A Response to Joseph Cumming’s ‘Muslim Followers of Jesus?’
As a Muslim follower of Jesus, I would like to briefly comment on the current discussion. A Muslim follower of Jesus is someone, like me, who comes from a Muslim family and chooses to maintain his or her culture after being irretrievably transformed by the saving power of our Lord. Being born in a Muslim family automatically makes one a Muslim and part of the Muslim community. I was born a Muslim, not a Hindu nor a Christian nor a Jew. I am a part of the Muslim community even if I do not practice or believe all of it. But the day I reject it outright, I disavow myself of my family, my community and my people.
Muslim followers of Jesus are being transformed by the same Holy Spirit that transforms all followers of Jesus. We read the same Holy Bible that Christians throughout the centuries have read. Shouldn’t we believe the Holy Spirit will show us if we need to re-learn how to pray or change our forms and customs? Shouldn’t we be free to follow Christ without being forced to adopt two thousand years of Western religious culture? How can an outsider know the impact of our customs on our hearts? If we say our religious customs do not negate what is in our hearts, how can others negate our faith?
Vocabulary is an issue in this discussion. I often hear, “Followers of Jesus shouldn’t call God ‘Allah.’” But Allah is the Arabic word for God, and is the normal and usual word used by Christian Arabs for God. It shares a Semitic root with Hebrew words for God (el, eloah, and elohim).
Those who criticize followers of Jesus who want to remain in their largely Muslim culture may not fully understand us. My heart breaks for young believers who receive subtle (and perhaps unintentional) messages from Christians that the way of life handed down to them is ugly. They are given the impression that God cannot be in their culture. If I were a Jewish believer continuing to call myself a Jew and remaining inside my Jewish community, I would be lauded by most of the Christian West. My experience is that most Jewish ideology rejects the entirety of the New Testament and does not honor our Lord. Yet even with those obstacles, believers that remain inside Judaism are able to faithfully follow Jesus, and do not undergo scrutiny by Christians. Can we not honor Muslim followers of Jesus just as we honor Jewish followers of Jesus?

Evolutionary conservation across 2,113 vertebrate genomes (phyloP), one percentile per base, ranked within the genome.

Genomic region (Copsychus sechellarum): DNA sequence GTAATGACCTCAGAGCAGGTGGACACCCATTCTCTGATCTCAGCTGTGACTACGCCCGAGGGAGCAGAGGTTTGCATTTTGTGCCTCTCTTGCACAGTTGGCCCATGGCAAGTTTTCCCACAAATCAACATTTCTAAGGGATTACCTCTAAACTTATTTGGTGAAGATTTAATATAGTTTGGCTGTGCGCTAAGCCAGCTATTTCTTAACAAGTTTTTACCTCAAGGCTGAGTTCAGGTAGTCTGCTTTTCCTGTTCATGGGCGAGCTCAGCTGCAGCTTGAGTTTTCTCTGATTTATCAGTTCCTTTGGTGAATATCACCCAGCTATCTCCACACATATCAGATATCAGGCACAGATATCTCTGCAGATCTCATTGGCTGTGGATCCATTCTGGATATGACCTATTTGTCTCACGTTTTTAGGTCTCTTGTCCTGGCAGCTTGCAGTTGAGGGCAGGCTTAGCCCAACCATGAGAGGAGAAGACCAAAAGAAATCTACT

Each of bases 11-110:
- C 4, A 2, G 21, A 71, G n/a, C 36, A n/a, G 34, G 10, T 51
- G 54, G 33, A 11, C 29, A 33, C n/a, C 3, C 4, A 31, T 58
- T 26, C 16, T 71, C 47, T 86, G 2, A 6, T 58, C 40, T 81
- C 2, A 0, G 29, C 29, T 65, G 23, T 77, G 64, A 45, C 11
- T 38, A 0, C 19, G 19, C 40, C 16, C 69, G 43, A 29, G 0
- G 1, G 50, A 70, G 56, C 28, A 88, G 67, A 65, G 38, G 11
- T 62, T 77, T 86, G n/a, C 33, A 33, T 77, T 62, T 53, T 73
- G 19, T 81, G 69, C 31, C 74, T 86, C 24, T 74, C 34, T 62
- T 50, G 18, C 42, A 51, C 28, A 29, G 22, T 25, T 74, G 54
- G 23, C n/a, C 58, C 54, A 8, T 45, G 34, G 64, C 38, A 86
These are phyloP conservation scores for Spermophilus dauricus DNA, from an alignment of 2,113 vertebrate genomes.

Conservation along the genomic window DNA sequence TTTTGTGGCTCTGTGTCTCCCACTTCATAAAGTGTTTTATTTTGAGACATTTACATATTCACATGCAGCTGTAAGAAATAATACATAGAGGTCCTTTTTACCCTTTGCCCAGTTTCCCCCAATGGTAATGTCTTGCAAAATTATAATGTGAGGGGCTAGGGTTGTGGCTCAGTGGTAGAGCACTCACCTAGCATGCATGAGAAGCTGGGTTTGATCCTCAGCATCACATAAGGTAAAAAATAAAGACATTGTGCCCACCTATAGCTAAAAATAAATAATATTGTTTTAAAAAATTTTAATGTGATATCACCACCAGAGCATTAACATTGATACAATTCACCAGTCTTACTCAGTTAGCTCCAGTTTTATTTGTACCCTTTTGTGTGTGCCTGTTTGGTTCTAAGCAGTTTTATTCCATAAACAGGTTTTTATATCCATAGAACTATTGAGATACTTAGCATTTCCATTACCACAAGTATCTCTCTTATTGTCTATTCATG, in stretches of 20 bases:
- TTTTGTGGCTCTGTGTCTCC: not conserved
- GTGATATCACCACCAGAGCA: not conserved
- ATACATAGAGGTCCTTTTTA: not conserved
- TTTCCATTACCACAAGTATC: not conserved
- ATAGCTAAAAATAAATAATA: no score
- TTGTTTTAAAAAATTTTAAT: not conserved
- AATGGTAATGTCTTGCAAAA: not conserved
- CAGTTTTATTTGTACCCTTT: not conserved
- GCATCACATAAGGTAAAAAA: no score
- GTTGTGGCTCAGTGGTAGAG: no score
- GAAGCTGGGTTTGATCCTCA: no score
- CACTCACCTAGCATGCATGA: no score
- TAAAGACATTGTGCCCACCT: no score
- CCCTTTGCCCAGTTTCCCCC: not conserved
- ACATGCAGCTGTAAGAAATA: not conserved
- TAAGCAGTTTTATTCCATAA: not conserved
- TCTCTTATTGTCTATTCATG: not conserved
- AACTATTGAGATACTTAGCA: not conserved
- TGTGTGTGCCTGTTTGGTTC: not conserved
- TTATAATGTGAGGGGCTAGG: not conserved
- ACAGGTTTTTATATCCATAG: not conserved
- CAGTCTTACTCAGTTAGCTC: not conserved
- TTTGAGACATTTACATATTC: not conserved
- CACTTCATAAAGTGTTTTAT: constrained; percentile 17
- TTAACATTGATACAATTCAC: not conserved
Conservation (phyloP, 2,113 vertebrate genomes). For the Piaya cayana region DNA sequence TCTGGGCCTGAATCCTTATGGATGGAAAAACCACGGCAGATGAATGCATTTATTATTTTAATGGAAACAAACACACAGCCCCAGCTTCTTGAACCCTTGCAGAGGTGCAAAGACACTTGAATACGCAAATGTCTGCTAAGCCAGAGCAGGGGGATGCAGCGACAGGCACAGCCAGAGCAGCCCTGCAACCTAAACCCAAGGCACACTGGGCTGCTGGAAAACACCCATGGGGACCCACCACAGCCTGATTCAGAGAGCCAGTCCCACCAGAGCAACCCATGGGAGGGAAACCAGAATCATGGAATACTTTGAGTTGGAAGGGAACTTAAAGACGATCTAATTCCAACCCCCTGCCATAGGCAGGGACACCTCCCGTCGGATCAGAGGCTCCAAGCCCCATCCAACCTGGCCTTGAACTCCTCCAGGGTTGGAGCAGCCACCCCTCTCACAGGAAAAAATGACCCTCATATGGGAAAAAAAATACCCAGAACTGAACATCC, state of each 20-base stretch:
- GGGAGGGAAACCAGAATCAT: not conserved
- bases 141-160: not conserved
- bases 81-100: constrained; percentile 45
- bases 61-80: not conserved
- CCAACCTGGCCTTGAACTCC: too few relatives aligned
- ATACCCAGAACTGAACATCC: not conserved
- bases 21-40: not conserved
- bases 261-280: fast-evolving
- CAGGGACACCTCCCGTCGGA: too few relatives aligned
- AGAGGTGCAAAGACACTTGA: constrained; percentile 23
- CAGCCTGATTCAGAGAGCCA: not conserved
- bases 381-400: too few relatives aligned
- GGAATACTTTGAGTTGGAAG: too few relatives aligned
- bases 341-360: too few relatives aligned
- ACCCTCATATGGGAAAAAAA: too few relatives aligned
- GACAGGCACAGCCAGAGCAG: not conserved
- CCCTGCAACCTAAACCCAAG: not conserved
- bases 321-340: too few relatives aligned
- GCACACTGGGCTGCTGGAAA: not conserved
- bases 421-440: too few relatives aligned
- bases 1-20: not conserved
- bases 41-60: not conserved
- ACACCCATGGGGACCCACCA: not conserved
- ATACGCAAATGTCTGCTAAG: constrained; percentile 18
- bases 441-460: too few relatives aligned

Here is something that most people in the West may not understand: Islam is the blanket with which my mother wrapped me when she nursed me and sang to me and prayed over me. I imbibed aspects of Islam with my mother’s milk. I inherited Islam from my parents and it was the cradle which held me until I found Christ. Islam is my mother. You don’t engage a person by telling him his mother is ugly. No matter what your friend’s mother may look like, you don’t say to him, “Your mother is ugly,” or his initial reaction will certainly be to fight you.
I notice in some of my Christian brothers and sisters almost a sense of betrayal if something positive is said about Muhammad. They may say, “We also have to be honest about the negative aspects of Muhammad’s life…” Why is this so important? I am allowed to say good things about Oliver Cromwell without being reminded that he chopped off the king’s head. I am allowed to speak positively about Thomas Jefferson without incessant interruptions that he impregnated his slave. Are we somehow admitting defeat, or dishonoring Christ, if we mention positive aspects of Muhammad or the religion he founded? I am convinced that Christians aren’t required to dislike Islam in order to engage it.
I long for the day when we can err on the side of preferring and respecting one another, resisting the temptation to search out heresy every time someone disagrees with us or challenges the status quo.
I say to my Christian brothers and sisters as they consider the idea of Muslim followers of Jesus, “Show me that you love Muslims! Show me that your attitude is like that of our Lord! Show me that you are acting out of love and not out of the emotions that surface when two civilizations collide!”
I am a Muslim follower of Jesus because I was born into a Muslim context and I don’t wish to reject my heritage. Islam is my heritage and Christ is my inheritance.
Mazhar Mallouhi is an Arab Syrian novelist and writer. In 1998 he founded Al Kalima, a publishing association, to print and distribute books that build bridges of understanding between Muslims and Christians. His 50 year journey with Jesus is the focus of Pilgrims of Christ on the Muslim Road by Paul-Gordon Chandler.
This article was a part of a special series called ‘The Global Conversation’ jointly published by Christianity Today International and the Lausanne Movement in the months leading up to Cape Town 2010: The Third Lausanne Congress on World Evangelization to help prepare the global church for the issues to be addressed at the Congress. Each lead article had several commissioned responses, and was published by dozens of publications around the world. (View all Articles)